Family supports are moving online, more foster caregivers and respite workers are needed, and school closures are creating challenges as the Covid-19 pandemic disrupts NWT child welfare.
Tammy Roberts, executive director of the Foster Family Coalition of the Northwest Territories, says there’s always a need for more foster caregivers in the territory.
That need historically becomes greater, she said, when children are spending more time at home, like holidays, and there are increases in family violence, substance use, and other issues.
“There’s going to be an increase in kids needing safe spaces to be. We are actively recruiting people to come forward and help out because we know it’s going to get worse from here,” she said.
The coalition is encouraging limits on the frequency with which children in care are moved from homes during the pandemic, hoping to help prevent the spread of Covid-19.
“As long as people are supported and comfortable where they’re at, we’re encouraging no moves for anyone,” said Roberts.
As for many families in the territory, Roberts said childcare is currently a challenge for foster caregivers with schools and many public places closed.
“I think isolation is a huge challenge for anybody, but if you have children it’s a challenge because everybody’s trying to keep them entertained,” she said.
“There still are caregivers that are working full-time or are essential workers. Just trying to balance all that is extremely hard.”
Roberts said the coalition is working with the territorial government to recruit respite workers and provide childcare for foster caregivers still working or give others a break. All respite workers are screened. Roberts said they do their best to maintain social distance for new placements.
Roberts said childcare may be provided in a caregiver’s home, at a screened respite place, or a community space that has been closed. (Space at the Foster Family Coalition building is being used to provide childcare for one family.)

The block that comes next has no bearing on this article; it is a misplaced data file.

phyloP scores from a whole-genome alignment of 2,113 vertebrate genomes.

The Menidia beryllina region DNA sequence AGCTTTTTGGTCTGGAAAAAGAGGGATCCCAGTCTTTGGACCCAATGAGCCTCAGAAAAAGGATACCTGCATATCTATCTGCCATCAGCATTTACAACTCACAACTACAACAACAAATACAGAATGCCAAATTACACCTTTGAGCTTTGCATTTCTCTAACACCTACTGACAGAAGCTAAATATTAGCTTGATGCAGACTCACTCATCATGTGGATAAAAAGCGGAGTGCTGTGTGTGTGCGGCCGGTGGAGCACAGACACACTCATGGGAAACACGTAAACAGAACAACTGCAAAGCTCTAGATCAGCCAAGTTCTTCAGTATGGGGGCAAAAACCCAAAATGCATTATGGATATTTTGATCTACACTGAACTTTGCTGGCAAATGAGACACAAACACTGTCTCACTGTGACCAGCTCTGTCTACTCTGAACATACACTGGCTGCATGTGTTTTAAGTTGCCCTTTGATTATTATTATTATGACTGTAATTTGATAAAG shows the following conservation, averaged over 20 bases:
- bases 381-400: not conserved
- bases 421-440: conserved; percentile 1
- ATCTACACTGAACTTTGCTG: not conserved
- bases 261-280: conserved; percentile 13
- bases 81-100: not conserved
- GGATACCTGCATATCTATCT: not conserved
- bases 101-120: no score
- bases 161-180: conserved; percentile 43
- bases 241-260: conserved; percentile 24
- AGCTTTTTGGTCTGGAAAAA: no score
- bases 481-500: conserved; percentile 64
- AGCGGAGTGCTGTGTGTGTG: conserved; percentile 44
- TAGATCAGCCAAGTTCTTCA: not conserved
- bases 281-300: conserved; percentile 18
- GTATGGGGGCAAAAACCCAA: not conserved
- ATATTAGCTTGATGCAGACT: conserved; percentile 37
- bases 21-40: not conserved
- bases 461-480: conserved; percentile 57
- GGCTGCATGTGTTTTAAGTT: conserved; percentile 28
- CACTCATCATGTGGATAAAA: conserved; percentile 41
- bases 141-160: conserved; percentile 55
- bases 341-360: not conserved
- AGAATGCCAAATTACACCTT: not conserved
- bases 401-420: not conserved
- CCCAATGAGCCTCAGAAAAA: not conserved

The Foster Family Coalition is providing online supports for foster families across the territory, including virtual support meetings twice a week. Roberts said staff are posting fun challenges for families to participate in and providing gift cards for winners.
“I’m finding that people aren’t necessarily concerned about isolation or concerned about anything other than sharing ideas on how to support the youth in their homes and keep them entertained,” she said.
Face-to-face visitations suspended
The territorial government said face-to-face visitations, non-essential child and family services, and adoption services have been suspended for the time being.
Staff are connecting with children, caregivers, and biological families by video, phone, and email. In cases that require in-person contact, the government said front-line workers must follow Covid-19 guidelines including the wearing of personal protective equipment.
“Our number-one priority is the health and safety of children and families,” a statement from a government spokesperson read. “The Northwest Territories’ Child and Family Services continue to receive and respond with urgency to all reports of child maltreatment and neglect.”
Earlier this year, the Foster Family Coalition outlined serious grievances with the territory’s Child and Family Services division in a scathing letter to the territorial health and social services minister. The letter pointed out what the coalition said were dangerous gaps in the foster care system, including allegations that front-line workers lied to and verbally abused foster parents.
Roberts said communication with and support from the division is much better now, even with the challenges of the pandemic.
“I believe that they feel that the coalition’s voice is important in what they’re doing because it gives them a different angle to look at, when it’s coming from a caregiver’s perspective,” she said.
“So communication is really good right now and I think that’s why things are going well.”